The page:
Where to look for a farrier
It is important for horse owners to have a primary care [no-glossary]team[/no-glossary] of equine healthcare professionals consisting minimally of an equine veterinarian and a farrier. As you build a relationship with the team members, and as they get to know you and your animals, you are positioned to provide cost effective and timely care of your equines.
Routine hoof care is a part of every equine's life. In a natural environment, a horse's hooves are maintained by the daily activities of the animal. For most of us, our equines are maintained in small pastures or barn yards. These circumstances do not provide adequate natural wear to maintain healthy horse feet.
Word of mouth - consider the source
Look for input from people you respect and trust.
© April Raine | EquiDesis New window.
How then do we find the right person to take care of our equine's feet? Most people rely on word-of-mouth to find a farrier. A trainer, barn owner, neighbor equestrian - all will gladly provide you with information about their farriers.
Look for input from people you respect and trust. If your vet will offer an opinion (many don't like to do this), you will probably get good advice. Look for advice from people who do with their horses what you do with yours. For example, if you show a barrel racer, get advice from other barrel racers. If you trail ride, get advice from other trail riders.
If you have a breed of horse that performs a particular function in a particular way, ask others who own that same breed. For example, draft horses, Tennessee Walkers, etc. Often, farriers that work on a particular type of horse have a better understanding of needs and problems with that breed.
Certification of farriers
In the U.S., farriers may be certified through the American Farrier's Association. The certification indicates that the farrier has had experience and a set of skills as required for the level of certification. Consider certification a definite plus when looking for a farrier.
The requirements for farrier certification and education vary around the world.
Online tools to find farriers
EquiMed provides an online search tool to help you find a farrier in your area. The online directories are continuously updated and may provide you with additional farriers in your area beyond what you may be able to obtain by word-of-mouth.
Meet them first
What to look for
Look for these indicators of professionalism:
- A farrier truck in good condition and well stocked,
- A complete assortment of tools in good repair.
- A forge if your horse has special shoeing requirements.
- An assortment of horseshoes, pads, nails, etc.
- The way the farrier presents himself or herself professionally.
Questions to ask
Consider asking these questions:
- Where and when did you learn how to shoe? What school? Apprenticeship? With whom?
- Certified by AFA or other organization?
- How long have you worked as a farrier in this area?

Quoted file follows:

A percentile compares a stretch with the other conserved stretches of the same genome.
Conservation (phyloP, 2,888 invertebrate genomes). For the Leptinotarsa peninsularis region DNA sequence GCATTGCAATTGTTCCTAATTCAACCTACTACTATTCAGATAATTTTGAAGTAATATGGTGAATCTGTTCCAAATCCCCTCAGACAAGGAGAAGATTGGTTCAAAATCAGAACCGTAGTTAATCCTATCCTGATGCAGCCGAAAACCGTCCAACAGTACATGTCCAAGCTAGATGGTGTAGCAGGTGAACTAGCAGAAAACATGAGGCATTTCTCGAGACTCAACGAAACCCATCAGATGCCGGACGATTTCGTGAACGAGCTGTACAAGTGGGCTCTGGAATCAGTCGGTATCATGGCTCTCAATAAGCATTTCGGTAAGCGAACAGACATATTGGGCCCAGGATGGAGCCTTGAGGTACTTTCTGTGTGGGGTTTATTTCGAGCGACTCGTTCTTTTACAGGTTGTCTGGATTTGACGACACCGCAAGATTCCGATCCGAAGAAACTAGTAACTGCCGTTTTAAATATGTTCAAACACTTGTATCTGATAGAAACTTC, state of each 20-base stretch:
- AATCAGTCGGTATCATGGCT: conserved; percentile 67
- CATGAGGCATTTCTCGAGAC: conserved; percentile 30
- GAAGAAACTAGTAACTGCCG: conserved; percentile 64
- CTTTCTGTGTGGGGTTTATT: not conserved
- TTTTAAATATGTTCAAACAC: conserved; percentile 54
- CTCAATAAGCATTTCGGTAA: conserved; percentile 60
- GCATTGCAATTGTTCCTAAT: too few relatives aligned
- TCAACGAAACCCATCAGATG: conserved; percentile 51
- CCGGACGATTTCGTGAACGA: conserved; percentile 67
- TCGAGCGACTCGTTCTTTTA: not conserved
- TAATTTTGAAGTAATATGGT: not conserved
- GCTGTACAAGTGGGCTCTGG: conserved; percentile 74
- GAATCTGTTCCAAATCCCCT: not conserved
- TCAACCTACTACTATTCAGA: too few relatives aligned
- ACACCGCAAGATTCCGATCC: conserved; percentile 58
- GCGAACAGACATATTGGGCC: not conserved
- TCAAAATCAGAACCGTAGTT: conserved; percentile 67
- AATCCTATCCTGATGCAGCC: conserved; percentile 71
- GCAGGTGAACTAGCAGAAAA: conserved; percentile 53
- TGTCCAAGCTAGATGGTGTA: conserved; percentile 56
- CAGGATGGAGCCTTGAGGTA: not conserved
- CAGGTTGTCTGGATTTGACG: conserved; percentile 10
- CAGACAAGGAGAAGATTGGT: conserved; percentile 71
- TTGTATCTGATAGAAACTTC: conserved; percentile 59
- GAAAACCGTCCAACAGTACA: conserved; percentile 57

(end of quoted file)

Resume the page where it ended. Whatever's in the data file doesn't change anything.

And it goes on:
- What barns or clients do you have locally? May I contact them for reference information?
- What do you charge for a trim, partial and complete set of shoes?
- Do you hot shoe? Under what circumstances?
Make a decision
When you have found the right person to join your healthcare team, let them know and schedule the first appointment. It is a good idea for you to be present during the first appointment to discuss each animal and make sure that the farrier is aware of any conditions that may affect how a particular horse is shod.
A professional farrier is responsible for appraising your horses and providing what they need. After a background discussion on each horse, resist the temptation to tell the farrier what they need to do for each individual horse. Listen to the farrier and ask questions to clarify why he or she makes certain recommendations, but please remember to let them do what they feel is best for your animals.
How to get the farrier to give you their best work
Farriers appreciate the following and are likely to give you their best work when:
- A sheltered safe location with suitable cross ties for holding the horse is provided.
- Horses are trained to stand and give their feet.
- Horses are caught, haltered and tied prior to the arrival of the farrier.
- You pay your bills on time. Most farriers expect payment at time of service.
- Most farriers welcome questions and are happy to explain why they are doing a particular procedure. Listen and learn but remember that a good farrier is busy and may not have much time for chit-chat.
We hope you enjoyed reading this article. You may also be interested in Hoof Growth - What Helps and What Hurts.
This "Farrier Classic," The Art of Horseshoeing: A Manual for Farriers is considered one of the top 10 horse shoeing books ever published. A British veterinarian lays down correct principles and points out hundreds of highly technical details still essential to good shoeing many years after the book was written. A "Must" for every horse owner's library!
Have a set of these 72-Inch Adjustable Cross Ties available for cross tieing your horse for farrier's visits. These cross ties will come in handy on many occasions. Durable, with heavy duty panic snap for quick release and a specially designed bull snap.
Your horse will not mind standing quietly in this Fleece Padded Nylon Comfort Halter while the farrier trims and shoes its hooves. Removable, washable fleece padding adds to your horse's comfort.
About the author
EquiMed Staff shares a common goal of helping you improve your horse's health. The staff work together to develop unique web-focused content that answers the most common questions of horse owners. EquiMed staff written content is updated frequently to incorporate the best practices within the equine healthcare industry. Thanks for visiting!
Visit EquiMed's Google+ page.